By Chris Vaughn
When Michael Taylor and Debra Kaminski dropped everything recently to fly to Dallas for their father's medical emergency, they had one less worry once they got to the VA Medical Center.
They had a free place to stay for as long as they wanted it.
The first Fisher House in Dallas-Fort Worth opened in mid-February, affording veterans and their families first-class lodging on hospital property in south Dallas.
The $6 million, 21-bedroom Fisher House is the 11th in Texas but only the second at a Veterans Affairs facility.
"It's peace of mind to know that you're in the same complex as the hospital, so that, heaven forbid, something happen, you're only a few minutes away," said Kaminski, who lives outside Pittsburgh.
The 478-bed Dallas VA hospital, set in what is now a less-than-desirable neighborhood, has wanted a Fisher House for several years because families had to spend hundreds of dollars on hotels and considerable time and frustration commuting from north of downtown.
The nonprofit Maryland-based Fisher House Foundation approved the request in 2007. Half the money for its construction came from donors in North Texas and Oklahoma, including Boone Pickens, the Bass family and the Meadows Foundation.
Although the Fisher House Foundation built it, the 16,800-square-foot house belongs to the VA to staff and operate.
"By not having to worry about a place to stay, the families can focus on their loved one," said Jennifer Purdy, assistant director of outpatient services for the VA. "This house gives them all the comforts of home, right next to the hospital."
Fisher Houses are well-known to those in the military because they have been on many major installations since the 1990s, including Fort Hood in Killeen, Brooke Army Medical Center in San Antonio and Fort Bliss in El Paso.
But in the last few years, the Fisher Foundation has been on a building campaign at major VA hospitals.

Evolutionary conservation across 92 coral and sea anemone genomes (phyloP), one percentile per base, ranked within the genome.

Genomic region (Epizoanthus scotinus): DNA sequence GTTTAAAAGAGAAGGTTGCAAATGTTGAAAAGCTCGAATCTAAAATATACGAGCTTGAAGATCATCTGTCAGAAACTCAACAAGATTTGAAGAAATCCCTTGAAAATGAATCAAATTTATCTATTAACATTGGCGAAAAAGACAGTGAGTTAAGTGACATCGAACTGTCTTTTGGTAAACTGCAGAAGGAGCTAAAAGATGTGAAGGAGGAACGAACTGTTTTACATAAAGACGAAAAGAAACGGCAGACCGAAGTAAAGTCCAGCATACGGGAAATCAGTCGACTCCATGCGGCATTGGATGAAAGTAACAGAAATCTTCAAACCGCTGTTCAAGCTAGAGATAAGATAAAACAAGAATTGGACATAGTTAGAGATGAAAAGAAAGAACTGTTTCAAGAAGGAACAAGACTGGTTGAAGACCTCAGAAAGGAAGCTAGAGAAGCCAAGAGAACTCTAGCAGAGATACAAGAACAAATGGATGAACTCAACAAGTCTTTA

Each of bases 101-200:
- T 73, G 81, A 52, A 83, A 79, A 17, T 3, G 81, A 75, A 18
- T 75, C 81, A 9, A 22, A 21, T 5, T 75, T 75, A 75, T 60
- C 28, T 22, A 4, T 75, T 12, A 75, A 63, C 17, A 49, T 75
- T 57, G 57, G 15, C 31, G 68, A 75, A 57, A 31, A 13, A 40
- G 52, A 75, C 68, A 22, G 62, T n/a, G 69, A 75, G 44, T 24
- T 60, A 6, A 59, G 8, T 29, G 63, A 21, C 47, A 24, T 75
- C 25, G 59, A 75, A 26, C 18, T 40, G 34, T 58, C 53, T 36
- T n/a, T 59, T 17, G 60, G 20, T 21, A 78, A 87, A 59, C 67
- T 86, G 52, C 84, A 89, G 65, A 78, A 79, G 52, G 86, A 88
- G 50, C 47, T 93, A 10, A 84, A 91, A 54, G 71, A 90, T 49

"The big shift came as a result of combat operations in Iraq and Afghanistan," said Jim Weiskopf, vice president of communications for the foundation. "It was a realization because of the signature wounds of our involvement and the blast injuries -- amputations, burns, traumatic brain injury and PTSD. The rehabilitation from those injuries is done largely by the VA."
The house, built on what used to be a baseball field on the eastern end of the VA complex, has a family room with games, books and DVDs; a laundry room; a communal dining room; and a huge kitchen with three Sub-Zero refrigerators and private lockers for each family's stash of nonperishables.
The Cracker Barrel restaurant chain donated rockers for the front porch; the Viking Range Corp. is donating a large outdoor grill; and Raytheon Co. donated two golf carts to take people to the hospital if they don't walk very well.
Many of the needs of the Fisher House are met by veterans' organizations and civic groups. Women from throughout the region made quilts for the bedrooms.
While the Fisher Houses were designed for young veterans, the families of older veterans benefit, too, as the children of World War II veteran Norman Taylor can attest.
"I've stayed in high-dollar hotels that aren't as nice as this place," said Michael Taylor, who lives in Tampa, Fla. "It's been a blessing to us."
"Holidays, birthdays & anniversaries have been celebrated with tears and smiles with people who truly understand what the other person is experiencing."
- Kamryn Jaroszewski